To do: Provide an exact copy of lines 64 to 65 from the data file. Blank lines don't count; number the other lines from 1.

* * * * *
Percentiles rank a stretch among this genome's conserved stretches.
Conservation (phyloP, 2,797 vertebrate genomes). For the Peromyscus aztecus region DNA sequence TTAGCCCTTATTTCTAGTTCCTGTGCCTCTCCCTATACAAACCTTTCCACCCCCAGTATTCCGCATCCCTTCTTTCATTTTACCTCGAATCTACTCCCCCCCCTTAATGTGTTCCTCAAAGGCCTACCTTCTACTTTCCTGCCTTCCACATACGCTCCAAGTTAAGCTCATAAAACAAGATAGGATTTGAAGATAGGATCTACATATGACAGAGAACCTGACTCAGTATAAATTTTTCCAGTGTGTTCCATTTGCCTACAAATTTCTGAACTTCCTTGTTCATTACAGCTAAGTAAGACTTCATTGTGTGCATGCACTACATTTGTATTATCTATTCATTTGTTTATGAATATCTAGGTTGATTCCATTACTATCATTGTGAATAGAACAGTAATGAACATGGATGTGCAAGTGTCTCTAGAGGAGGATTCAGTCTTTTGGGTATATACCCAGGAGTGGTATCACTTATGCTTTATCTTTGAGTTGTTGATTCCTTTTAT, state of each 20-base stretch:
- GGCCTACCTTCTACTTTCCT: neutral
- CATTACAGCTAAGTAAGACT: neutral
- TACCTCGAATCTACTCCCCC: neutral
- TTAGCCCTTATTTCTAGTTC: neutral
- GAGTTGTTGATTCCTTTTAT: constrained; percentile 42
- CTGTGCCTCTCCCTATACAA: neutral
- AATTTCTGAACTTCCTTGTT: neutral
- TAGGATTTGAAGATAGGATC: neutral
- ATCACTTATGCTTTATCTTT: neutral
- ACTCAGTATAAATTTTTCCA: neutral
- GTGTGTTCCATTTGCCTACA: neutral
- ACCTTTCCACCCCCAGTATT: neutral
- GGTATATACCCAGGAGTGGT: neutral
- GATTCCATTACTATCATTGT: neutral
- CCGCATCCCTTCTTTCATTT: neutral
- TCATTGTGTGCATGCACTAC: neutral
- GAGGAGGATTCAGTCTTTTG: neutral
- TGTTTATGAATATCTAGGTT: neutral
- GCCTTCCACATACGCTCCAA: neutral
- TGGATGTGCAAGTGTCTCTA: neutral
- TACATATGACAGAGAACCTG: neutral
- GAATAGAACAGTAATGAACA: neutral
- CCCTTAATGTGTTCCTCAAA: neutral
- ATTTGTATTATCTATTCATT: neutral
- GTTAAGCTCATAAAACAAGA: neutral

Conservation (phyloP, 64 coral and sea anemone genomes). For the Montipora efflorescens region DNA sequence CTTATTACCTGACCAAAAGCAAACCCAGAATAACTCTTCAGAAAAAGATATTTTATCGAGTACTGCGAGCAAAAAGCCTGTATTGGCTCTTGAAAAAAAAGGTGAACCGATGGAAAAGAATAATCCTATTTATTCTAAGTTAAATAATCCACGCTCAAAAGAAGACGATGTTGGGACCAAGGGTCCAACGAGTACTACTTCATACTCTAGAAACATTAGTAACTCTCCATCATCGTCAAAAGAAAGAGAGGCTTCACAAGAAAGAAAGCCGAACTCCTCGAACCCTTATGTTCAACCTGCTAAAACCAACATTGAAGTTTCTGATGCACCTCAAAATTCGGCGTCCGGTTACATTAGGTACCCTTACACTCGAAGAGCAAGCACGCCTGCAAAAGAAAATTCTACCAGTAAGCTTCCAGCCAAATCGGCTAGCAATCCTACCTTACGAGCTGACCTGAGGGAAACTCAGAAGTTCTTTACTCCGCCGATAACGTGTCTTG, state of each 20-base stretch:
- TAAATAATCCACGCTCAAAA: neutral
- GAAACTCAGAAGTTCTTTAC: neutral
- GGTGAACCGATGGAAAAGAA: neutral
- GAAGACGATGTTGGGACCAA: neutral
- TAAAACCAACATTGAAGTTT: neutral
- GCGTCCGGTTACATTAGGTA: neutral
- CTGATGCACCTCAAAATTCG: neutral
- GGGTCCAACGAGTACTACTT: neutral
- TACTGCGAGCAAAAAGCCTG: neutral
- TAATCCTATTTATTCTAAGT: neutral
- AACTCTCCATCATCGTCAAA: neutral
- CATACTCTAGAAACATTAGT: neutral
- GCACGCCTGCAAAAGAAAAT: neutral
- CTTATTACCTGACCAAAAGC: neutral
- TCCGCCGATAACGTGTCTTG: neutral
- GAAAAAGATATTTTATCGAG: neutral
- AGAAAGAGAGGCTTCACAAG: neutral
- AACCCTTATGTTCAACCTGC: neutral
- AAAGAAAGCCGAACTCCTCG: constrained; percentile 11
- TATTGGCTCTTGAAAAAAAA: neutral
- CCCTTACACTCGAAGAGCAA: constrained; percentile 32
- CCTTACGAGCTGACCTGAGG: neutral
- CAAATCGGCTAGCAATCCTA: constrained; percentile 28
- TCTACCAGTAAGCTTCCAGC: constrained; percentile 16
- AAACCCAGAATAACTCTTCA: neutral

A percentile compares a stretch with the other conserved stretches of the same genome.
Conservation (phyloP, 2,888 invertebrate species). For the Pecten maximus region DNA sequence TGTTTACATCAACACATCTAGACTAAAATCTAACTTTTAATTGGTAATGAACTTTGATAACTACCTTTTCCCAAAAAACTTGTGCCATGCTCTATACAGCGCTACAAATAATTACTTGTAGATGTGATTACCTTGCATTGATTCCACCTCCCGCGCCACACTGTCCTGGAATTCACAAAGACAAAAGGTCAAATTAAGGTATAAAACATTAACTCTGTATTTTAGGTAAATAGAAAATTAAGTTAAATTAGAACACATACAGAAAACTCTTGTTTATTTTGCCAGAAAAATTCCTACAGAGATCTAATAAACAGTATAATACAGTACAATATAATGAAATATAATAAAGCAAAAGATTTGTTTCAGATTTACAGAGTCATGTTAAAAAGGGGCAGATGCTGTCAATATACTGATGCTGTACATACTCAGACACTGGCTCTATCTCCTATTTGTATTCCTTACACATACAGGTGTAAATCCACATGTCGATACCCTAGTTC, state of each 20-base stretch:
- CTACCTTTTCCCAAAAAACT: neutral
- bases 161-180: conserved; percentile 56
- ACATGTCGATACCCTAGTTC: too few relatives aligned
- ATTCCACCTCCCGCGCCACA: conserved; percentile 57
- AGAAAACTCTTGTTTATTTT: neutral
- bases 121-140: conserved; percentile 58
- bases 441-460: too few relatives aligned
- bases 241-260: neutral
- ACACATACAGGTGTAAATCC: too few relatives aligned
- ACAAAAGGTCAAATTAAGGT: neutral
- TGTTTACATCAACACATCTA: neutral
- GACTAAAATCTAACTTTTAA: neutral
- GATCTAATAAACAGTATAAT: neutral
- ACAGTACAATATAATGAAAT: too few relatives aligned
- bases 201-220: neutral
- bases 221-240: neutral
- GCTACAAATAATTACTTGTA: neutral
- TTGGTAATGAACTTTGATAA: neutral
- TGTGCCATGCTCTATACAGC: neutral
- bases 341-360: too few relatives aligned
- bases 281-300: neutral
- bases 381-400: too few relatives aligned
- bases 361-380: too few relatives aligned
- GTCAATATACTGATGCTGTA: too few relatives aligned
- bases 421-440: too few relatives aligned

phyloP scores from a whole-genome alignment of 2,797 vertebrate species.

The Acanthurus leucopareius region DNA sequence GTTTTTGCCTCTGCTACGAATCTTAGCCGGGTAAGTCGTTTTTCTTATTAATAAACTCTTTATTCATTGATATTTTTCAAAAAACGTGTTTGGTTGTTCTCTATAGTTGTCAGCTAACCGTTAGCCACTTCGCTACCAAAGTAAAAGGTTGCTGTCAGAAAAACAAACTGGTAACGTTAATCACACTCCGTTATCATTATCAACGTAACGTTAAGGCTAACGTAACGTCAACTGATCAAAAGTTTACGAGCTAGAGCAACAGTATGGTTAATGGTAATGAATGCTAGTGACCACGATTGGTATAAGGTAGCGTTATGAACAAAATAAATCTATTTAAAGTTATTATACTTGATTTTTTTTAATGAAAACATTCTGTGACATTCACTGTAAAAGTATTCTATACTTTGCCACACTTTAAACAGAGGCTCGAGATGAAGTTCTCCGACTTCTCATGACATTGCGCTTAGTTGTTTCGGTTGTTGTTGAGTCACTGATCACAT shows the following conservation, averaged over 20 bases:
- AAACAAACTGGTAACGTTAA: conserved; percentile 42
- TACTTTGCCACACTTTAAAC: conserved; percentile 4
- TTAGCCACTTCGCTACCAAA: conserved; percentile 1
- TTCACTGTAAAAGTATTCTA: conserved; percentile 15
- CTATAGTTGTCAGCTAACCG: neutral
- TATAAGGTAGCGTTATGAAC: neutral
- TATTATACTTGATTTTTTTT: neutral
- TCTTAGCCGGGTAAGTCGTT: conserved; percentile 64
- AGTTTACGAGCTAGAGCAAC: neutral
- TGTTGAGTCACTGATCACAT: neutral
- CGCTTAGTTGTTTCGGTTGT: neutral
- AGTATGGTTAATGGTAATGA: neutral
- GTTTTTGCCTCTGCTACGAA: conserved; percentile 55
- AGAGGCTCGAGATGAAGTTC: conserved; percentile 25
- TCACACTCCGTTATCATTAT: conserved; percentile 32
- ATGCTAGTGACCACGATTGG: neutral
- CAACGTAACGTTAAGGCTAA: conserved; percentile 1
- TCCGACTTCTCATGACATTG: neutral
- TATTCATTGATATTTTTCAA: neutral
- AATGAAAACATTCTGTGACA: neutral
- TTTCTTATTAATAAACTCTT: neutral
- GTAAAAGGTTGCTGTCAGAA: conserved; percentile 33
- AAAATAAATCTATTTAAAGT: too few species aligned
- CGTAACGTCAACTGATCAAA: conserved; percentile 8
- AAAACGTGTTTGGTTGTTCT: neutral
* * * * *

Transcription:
- ACACATACAGGTGTAAATCC: too few relatives aligned
- ACAAAAGGTCAAATTAAGGT: neutral